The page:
This week's book giveaway is in the OO, Patterns, UML and Refactoring forum. We're giving away four copies of Refactoring for Software Design Smells: Managing Technical Debt and have Girish Suryanarayana, Ganesh Samarthyam & Tushar Sharma on-line! See this thread for details.
yeah...i know im pretty dumb...but still, even after using java for quite some time, i don't understand how the interfaces in java API have methods??? aren't interfaces supposed to separate the abstraction from the implementation (or something similar to that) ? thanks all
If quitters never win, and winners never cheat, who's the idiot that said: Quit while you're ahead?
Hi Ram, You're not dumb. An interface is a list of methods that a class should have, without the code to implement them. When a class implements that interface, it provides implementations of those methods. So, for example, there's an interface java.util.List. I can write a method that accepts a List as an argument, and in my method I can call any List method on that argument. I can do to that argument anything that you can legally do to a List. But I can't create a List and pass it to that method; List is only an interface. I have to create an instance of a class that implements List, like LinkedList or ArrayList. Each implementation has some benefits and some drawbacks. I choose the one most appropriate for the situation, create an instance of it, and pass it as an argument to that method. Anytime you see an interface in the APIs, you must realize that the same thing is going on. There are going to be multiple different implementations, and you won't know specifically what class you're dealing with, only that it implements that interface. A concrete example: when you get a java.sql.Statement object, it's not an instance of Statement; it may be an instance of OracleStatement, or MysqlStatement, or SybaseStatement, a class written by whoever implemented the driver you're using. But when you get a Statement, you don't know or care; you just treat it as a statement. Get it?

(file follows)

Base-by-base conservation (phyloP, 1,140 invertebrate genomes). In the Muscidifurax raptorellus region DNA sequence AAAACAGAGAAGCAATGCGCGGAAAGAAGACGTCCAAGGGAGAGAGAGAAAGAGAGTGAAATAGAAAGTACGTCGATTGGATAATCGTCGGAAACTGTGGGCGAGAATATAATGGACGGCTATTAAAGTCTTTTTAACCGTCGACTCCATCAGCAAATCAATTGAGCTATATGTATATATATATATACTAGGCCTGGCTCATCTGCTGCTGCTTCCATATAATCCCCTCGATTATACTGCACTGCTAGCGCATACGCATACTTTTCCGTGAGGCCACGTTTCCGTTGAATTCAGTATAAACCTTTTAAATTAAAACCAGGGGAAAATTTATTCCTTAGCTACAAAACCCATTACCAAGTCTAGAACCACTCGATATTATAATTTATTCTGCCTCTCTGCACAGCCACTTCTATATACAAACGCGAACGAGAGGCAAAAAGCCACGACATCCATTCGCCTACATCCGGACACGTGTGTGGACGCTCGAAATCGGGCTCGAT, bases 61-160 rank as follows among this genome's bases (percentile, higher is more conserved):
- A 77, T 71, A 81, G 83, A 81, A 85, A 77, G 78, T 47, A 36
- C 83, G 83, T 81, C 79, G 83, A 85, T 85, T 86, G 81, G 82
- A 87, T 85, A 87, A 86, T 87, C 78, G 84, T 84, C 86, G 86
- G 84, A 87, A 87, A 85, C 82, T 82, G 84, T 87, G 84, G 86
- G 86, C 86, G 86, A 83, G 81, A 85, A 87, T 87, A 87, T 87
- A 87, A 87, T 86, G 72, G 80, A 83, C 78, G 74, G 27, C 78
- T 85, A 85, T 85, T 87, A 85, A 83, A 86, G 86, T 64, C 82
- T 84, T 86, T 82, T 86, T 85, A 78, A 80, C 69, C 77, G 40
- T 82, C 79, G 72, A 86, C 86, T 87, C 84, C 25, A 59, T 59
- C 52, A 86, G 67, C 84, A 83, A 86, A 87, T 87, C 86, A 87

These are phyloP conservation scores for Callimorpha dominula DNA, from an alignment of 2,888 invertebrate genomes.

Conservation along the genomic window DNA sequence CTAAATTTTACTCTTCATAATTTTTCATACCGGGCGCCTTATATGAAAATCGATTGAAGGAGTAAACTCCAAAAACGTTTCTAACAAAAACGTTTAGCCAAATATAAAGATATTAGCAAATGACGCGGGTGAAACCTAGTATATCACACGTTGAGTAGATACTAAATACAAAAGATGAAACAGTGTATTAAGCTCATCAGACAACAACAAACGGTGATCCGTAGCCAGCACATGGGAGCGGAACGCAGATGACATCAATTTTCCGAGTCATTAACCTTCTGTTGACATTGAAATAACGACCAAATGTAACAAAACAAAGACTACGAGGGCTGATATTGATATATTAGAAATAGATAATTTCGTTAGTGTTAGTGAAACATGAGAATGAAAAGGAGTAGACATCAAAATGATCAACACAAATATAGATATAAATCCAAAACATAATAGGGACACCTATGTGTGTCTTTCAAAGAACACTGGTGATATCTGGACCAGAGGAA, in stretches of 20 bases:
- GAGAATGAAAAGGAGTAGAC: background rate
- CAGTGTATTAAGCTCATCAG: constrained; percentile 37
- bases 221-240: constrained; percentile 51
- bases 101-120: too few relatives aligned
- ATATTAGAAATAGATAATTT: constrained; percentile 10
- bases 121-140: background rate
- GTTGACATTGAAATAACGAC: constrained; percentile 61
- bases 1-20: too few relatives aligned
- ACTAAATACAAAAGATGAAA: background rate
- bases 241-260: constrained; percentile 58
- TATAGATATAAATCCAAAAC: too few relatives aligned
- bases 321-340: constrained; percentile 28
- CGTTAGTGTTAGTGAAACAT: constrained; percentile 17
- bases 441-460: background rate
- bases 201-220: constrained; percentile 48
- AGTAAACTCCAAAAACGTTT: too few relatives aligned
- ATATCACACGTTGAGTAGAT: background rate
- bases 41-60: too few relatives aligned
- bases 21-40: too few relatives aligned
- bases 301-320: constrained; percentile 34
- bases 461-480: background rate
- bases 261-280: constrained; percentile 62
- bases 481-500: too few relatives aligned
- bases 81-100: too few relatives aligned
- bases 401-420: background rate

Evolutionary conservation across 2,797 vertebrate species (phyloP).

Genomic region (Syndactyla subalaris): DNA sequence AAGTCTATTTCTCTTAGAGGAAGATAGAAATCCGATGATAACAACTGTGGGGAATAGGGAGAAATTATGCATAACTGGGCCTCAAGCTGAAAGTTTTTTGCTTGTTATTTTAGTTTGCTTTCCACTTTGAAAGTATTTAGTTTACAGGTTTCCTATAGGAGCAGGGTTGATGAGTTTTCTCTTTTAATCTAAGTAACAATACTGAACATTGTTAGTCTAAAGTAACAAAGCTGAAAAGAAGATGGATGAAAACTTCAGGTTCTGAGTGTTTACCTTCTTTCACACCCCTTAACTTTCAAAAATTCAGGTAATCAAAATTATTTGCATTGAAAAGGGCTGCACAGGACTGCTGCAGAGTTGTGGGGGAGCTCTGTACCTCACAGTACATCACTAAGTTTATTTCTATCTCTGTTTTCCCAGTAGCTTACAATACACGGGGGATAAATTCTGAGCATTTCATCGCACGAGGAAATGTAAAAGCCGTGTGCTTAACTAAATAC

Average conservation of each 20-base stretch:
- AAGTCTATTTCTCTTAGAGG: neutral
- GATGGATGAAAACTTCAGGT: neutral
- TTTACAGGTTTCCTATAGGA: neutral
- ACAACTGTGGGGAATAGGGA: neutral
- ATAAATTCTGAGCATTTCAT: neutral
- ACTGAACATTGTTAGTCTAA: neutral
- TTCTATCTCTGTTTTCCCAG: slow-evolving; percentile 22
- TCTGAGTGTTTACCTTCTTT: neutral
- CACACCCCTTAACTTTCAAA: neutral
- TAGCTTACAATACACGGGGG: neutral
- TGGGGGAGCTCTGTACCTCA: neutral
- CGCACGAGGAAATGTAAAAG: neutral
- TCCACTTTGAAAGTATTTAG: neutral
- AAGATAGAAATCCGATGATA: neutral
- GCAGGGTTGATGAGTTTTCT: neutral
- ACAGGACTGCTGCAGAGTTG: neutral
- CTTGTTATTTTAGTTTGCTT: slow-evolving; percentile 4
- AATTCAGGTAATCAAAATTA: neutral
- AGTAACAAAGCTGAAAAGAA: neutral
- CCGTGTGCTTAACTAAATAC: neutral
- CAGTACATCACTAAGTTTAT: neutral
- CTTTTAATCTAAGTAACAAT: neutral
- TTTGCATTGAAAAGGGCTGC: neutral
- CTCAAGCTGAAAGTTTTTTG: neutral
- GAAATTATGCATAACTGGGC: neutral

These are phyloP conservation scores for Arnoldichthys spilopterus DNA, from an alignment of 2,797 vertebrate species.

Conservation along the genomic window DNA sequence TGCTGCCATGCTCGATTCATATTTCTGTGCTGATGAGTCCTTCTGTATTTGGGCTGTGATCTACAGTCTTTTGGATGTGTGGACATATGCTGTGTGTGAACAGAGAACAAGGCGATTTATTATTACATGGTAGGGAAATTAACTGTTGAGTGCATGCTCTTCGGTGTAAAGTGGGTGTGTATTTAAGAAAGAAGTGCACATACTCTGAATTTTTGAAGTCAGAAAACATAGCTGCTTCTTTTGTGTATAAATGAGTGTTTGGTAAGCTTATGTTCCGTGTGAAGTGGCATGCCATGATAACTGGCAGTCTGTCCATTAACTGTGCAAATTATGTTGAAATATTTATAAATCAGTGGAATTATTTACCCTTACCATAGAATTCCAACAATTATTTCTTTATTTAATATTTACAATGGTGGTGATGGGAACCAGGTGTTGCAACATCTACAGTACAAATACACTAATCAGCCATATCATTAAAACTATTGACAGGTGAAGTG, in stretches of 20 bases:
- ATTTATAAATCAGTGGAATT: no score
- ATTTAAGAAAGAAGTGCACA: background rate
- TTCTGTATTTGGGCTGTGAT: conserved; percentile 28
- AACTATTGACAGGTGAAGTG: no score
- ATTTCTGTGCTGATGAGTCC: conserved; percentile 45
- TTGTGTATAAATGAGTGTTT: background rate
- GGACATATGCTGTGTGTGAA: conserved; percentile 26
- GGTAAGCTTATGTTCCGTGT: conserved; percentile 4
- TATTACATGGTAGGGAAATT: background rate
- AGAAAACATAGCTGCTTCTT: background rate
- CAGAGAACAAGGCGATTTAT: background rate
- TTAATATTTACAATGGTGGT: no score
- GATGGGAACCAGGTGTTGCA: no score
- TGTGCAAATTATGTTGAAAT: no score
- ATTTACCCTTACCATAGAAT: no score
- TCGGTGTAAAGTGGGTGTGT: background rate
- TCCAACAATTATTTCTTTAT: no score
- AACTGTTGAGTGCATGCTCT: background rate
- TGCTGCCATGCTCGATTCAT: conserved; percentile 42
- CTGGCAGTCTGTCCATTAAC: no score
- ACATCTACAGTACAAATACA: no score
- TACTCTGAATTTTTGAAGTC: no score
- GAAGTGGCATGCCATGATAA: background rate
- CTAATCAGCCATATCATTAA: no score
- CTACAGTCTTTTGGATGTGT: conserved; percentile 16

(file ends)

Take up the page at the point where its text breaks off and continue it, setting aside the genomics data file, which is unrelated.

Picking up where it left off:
yeah i get it....ur list example was not so enlightening, but the JDBC example made it pretty clear (probably becoz i've not worked on lists enuf also)....i would also appreciate if you could give me some more info on this particular topic as RMI seems to be using interfaces a lot and i really don't understand who implements the getter & setter methods in a Bean...
Consider an interface a contract between you and a client. The contract tells the client what he can expect of you in terms of items to be produced and what input will be required for that. In the same way an interface tells a method what methods (output) are available on a class implementing that interface and what parameters (input) those methods take.